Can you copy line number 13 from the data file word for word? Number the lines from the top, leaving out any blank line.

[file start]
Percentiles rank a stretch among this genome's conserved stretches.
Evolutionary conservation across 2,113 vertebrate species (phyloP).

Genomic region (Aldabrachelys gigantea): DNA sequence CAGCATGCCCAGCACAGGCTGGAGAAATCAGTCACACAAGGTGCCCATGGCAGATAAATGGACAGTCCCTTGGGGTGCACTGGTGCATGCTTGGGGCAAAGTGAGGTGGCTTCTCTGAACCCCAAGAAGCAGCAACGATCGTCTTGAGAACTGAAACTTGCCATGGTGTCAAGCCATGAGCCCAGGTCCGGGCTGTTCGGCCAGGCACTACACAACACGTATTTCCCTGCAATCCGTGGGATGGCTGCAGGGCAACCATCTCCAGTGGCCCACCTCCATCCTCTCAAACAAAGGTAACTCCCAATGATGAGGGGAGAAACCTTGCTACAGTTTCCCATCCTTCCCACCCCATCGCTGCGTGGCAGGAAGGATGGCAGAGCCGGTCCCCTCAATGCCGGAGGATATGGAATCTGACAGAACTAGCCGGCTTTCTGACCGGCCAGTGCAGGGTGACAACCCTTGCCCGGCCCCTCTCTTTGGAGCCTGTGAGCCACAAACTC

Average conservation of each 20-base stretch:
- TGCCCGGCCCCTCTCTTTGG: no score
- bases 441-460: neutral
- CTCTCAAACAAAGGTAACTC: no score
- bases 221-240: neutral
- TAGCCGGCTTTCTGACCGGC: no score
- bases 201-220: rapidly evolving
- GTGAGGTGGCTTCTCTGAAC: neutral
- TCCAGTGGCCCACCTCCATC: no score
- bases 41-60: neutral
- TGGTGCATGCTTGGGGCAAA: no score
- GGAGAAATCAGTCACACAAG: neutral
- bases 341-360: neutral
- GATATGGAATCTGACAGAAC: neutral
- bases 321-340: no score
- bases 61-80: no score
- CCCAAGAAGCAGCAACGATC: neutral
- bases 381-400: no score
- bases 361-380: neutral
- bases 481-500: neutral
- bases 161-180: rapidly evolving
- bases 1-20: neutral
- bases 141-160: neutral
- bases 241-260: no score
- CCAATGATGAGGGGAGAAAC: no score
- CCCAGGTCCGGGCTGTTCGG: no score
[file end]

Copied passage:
- bases 41-60: neutral